Memories of Nostalgia
(Business Standard) Nilanjana S Roy
Nostalgia is over the hill where Loutolim’s lone leopard occasionally prowls, across the highway from Mr Rebello’s blue-and-yellow house (do not jump the wall without permission) and past the Raia Church. These directions are perfect for locating this shrine to one man’s passion for Goan cuisine.
Chef Fernando passed away at the age of 57, in 2010, and his wife Margarida now holds fort, her splendidly hospitable presence sweeping between the tables and the long, clean narrow kitchen at the back of the restaurant. But tucked away in the office behind the cheerfully kitschy bar are the recipes that he had gathered over the years. It’s the collective memory of the households and kitchens of Goa, the humblest pickles and everyday Konkan vegetarian dishes holding their own beside prawn meat-cakes and complex pork dishes.
From the clean simplicity of food at the shacks to the gorgeously inventive food at places like La Plage, Bomra’s and Thalassa, the excellence of the average Goan home kitchen guarantees high standards elsewhere. Nostalgia, though, is special; in this large, comfortable restaurant in Salcette far away from the beaches, Fernando was preserving the old Goan classics, without frills, without reinvention.
The menu is a poem. Alongside the usual trinity — pork sorpotel, shark ambotik, chicken cafreal — Nostalgia also offers caldo verde, a delicate Portuguese soup, veggie classics like toratchi uditmethi and ambadechem khoromb, and unusual village-style dishes like pork solantulem, cooked with dried mango and kokum. The golden-red prawn curry sings of fresh-ground spices, the fresh green bhindi in perfect counterpart to prawns cooked to tender perfection. One taste, and despite the disappointing rissoles we’d ordered as our first course, I know that all is well with Nostalgia.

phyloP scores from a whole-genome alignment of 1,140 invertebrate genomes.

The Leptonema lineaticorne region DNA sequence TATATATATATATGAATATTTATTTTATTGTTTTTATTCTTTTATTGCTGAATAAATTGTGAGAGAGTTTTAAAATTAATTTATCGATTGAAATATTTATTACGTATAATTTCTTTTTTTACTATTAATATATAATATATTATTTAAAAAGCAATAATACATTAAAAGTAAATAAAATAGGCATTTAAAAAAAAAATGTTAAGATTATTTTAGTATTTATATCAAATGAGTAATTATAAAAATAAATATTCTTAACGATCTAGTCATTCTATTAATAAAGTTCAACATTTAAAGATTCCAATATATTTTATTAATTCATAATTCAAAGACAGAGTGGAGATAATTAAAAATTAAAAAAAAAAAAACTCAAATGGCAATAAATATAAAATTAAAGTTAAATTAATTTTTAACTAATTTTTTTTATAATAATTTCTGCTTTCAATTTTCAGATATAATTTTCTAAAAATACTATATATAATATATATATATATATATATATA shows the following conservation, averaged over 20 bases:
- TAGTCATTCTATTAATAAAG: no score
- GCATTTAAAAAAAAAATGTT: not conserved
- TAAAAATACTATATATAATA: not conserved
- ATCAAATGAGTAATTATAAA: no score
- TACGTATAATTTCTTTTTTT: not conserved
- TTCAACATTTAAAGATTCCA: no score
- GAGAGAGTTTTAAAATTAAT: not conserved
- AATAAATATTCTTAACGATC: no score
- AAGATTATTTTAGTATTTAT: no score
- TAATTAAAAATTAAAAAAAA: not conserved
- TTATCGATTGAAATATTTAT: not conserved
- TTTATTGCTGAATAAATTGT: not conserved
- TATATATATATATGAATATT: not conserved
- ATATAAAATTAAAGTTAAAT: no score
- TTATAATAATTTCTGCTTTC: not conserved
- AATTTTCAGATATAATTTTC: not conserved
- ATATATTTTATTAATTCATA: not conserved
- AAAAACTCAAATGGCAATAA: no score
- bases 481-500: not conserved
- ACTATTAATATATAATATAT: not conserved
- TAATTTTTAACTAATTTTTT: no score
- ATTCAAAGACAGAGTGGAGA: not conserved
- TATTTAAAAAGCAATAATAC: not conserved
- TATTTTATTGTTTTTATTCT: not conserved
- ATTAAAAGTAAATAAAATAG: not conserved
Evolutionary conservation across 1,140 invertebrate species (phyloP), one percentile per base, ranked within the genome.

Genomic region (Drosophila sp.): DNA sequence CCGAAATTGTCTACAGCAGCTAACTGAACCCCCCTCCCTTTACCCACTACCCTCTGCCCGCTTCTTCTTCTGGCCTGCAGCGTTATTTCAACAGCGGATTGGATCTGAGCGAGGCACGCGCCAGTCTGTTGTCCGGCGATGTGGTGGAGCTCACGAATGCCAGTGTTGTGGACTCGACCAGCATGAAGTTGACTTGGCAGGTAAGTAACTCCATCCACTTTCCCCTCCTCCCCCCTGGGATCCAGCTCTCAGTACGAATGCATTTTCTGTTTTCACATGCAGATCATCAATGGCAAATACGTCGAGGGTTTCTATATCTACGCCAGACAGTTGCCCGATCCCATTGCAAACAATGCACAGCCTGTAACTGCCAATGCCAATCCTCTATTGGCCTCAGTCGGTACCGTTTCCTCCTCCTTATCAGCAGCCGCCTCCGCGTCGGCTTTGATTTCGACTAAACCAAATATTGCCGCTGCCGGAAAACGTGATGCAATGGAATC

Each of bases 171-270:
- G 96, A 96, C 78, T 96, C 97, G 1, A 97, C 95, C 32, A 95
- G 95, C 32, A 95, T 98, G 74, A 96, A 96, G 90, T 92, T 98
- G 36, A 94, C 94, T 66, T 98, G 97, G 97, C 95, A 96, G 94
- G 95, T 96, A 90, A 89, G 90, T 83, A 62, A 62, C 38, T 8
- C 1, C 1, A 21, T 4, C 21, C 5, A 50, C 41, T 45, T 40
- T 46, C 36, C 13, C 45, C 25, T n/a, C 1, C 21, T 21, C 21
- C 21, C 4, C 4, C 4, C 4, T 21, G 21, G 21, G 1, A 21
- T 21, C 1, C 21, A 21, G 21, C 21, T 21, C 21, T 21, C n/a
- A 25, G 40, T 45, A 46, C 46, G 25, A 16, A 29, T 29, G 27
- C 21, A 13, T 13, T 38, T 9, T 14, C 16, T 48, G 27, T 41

Over the next few days, we climb the hill again and again, drawn back to Fernando’s legacy. What he was trying to capture is increasingly elusive; the old recipes are being forgotten; many restaurants do not offer pork or beef any longer in deference to tourist tastes. Pancakes and tandoori chicken are drowning out the classic, simple menus of the shacks, and overfishing has taken its toll, too.
One night, a Goan family comes over to Nostalgia to celebrate someone’s birthday, and we eat our beef xacuti and kingfish fry to the sound of a jazzman playing How High The Moon and Baila, as local dancers break out their best moves on the floor. Margarida stops by to tell us we can’t walk back home, it’s too late, so one of her boys will give us a ride on his bike. As I walk past Fernando’s collection of antique cooking pots and glass-stoppered soda bottles, an old gentleman grabs me and twirls me around the floor once, and someone else from the family pops a light-as-air fish fofo in my mouth.
Nostalgia attracts tourists, but this is what it really is — the place where the locals come to let their hair down, and to eat the way their grandparents once did. Across Goa, about one-and-a-half hours from Ambora, we have a date with a man who’s doing it exactly the opposite way, taking familiar home-style dishes and transforming them in dazzling, utterly original ways; but Baumra Jap’s story will keep for another column. Tonight, as the saxophonist breaks into Desafinado, and we tackle a perfect pomfret, Nostalgia is the only place I want to be.
Nilanjana S Roy is a Delhi-based writer